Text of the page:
May Sung takes a client-centered approach to her practice. “I like to create homes, not houses for my own ego,” says the architect. It’s a philosophy that has served her well, particularly for a recent commission for friends in Pacific Palisades. After years of renting, Yahlin Chang, a writer and co-executive producer of The Handmaid’s Tale TV series, and her husband decided to build a custom home. As with any ground-up project, there were myriad considerations but the primary objective was to create an abode that referenced Yahlin and her husband’s time on the East Coast–they met at Yale–and to encourage a love of reading in their children. With a storage unit full of books that hadn’t seen the light of day in years, the homeowners knew library space was also a must. “The idea of creating something from scratch specifically tailored to our needs was quite appealing and working with an architect that understood our family made a lot of sense,” says Yahlin.
The couple had hoped their new home would blend with the neighborhood’s traditional styling, but they also wanted something one-of-a-kind. “The intellectual idea was that the house would be a Cape Cod with a Postmodern twist,” says Yahlin. The result is an inventive H-shaped plan with wings in white clapboard and a receding central section clad in black metal. From that concept, “the rest all fell in line,” says Sung, who worked with general contractor Joel Fischer and his associate, Jerry Luza, on the project. One wing consists of the garage and kitchen on the main floor, with the children’s rooms upstairs; the other contains a playroom, guest room and Yahlin’s office on the ground floor, with a large master suite and the husband’s office above them.
The structure’s central portion, which contains the clerestoried stairwell or “library tower” as the family calls it, floods the foyer, living area and upstairs reading room with light. “I love the library tower. It’s a great way for anyone coming into our home to get a good sense of who we are right off the bat,” says Yahlin, explaining that their collection of books includes acquisitions made during their university days and her six years in the cultural department at Newsweek, in addition to many inherited from family. “As we moved from place to place, we’d shed different possessions but always keep our books with us in the hope that one day we’d have a place to put them all. For the first time, we finally have all the shelf space we need.” While the shelving itself is located on the second floor, a bookshelf-print wallpaper that playfully mirrors the collection is visible on entering the home.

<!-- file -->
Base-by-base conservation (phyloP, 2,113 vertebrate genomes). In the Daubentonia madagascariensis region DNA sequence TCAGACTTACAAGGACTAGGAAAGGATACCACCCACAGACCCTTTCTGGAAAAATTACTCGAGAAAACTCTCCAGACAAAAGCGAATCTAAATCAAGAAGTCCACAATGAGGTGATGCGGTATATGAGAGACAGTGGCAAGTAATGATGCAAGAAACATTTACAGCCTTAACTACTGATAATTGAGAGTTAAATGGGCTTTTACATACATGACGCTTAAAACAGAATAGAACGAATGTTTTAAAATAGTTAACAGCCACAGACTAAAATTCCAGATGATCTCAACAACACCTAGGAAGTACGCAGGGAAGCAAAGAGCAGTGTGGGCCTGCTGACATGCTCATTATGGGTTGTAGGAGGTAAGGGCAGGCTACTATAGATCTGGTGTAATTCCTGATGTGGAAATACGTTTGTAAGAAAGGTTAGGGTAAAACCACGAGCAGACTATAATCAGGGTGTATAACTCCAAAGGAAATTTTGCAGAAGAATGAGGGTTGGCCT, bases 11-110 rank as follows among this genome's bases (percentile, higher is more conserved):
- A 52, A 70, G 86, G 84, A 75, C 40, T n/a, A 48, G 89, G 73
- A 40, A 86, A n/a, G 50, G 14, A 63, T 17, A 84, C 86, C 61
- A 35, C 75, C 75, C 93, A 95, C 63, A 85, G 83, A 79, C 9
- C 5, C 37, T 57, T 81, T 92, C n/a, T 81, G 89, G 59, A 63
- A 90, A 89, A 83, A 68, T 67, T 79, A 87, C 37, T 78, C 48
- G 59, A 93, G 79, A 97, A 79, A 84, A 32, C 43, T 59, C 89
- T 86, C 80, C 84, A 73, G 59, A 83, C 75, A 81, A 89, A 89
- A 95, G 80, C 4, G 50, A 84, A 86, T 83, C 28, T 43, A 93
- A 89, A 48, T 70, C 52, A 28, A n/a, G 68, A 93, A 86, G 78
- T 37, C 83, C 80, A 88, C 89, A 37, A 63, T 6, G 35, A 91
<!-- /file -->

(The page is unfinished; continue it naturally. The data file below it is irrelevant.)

The wallcovering, witty and understated, reflects the rest of the interiors, which Sung also oversaw. “We definitely wanted a clean palette and cool colors,” says Yahlin. But she was less sure of how she wanted the furnishings to look. “My taste really developed during the process. May was able to translate our desires into a style that was perfect for us,” she says. In the great room, where Sung installed a traditional coffered ceiling, the family now enjoys contemporary pieces and a few midcentury classics like an Eames lounge chair and Cherner dining chairs. Space was also made for the family’s Steinway (“Music is an important part of our lives–my sisters and I grew up playing classical piano,” says Yahlin.) and an art collection that features works by Canadian watercolorist John Bennett and an abstraction by Karen Kawarsky, commissioned specifically for the dining area. Titled Dusk, it was inspired by an aerial view of the handmaids and the importance the showrunner and costume designer placed on finding just the right shade for the characters’ now-iconic red cloaks. Meaningful touches continue in the adjacent kitchen where a pendant fixture recalls Chinese lanterns, a nod to Yahlin’s Taiwanese heritage.
Personalized designs persist upstairs, too. Inspired by the decorative ceiling of a Manhattan bookstore, Sung proposed a mural of the cosmos for the reading room. “It’s a lovely place for the kids to do their homework,” says Yahlin. Contributing a further fanciful twist, says Fischer, “We painted the sprinkler heads gold so that they would blend in with the stars and planets painted on the ceiling.” In the master suite, the goal was serenity but with one special addition: The husband requested a secluded office. “He wanted privacy, so we created a secret bookcase door,” says Sung.
Outside, Sung worked closely with landscape architect Meg Rushing Coffee to navigate restrictions concerning the protected oak trees on the lot. Besides devising a seating and dining space off the great room, “We created a lower play area off the main rear entertainment and dining terrace from the house,” Coffee explains. “The yard then slopes gradually to the rear property line.”
Sung notes that a sense of fun threads through the indoors and outdoors. But achieving that feel wasn’t as easy as it seems. In fact, Yahlin points out, it consumed the architect: “She really went above and beyond. She would dream about our house at night!” For the architect, though, love is the reason. “You’ve got to love your home,” she says, and credits the homeowners, adding, “because they were so involved, the love is even greater.”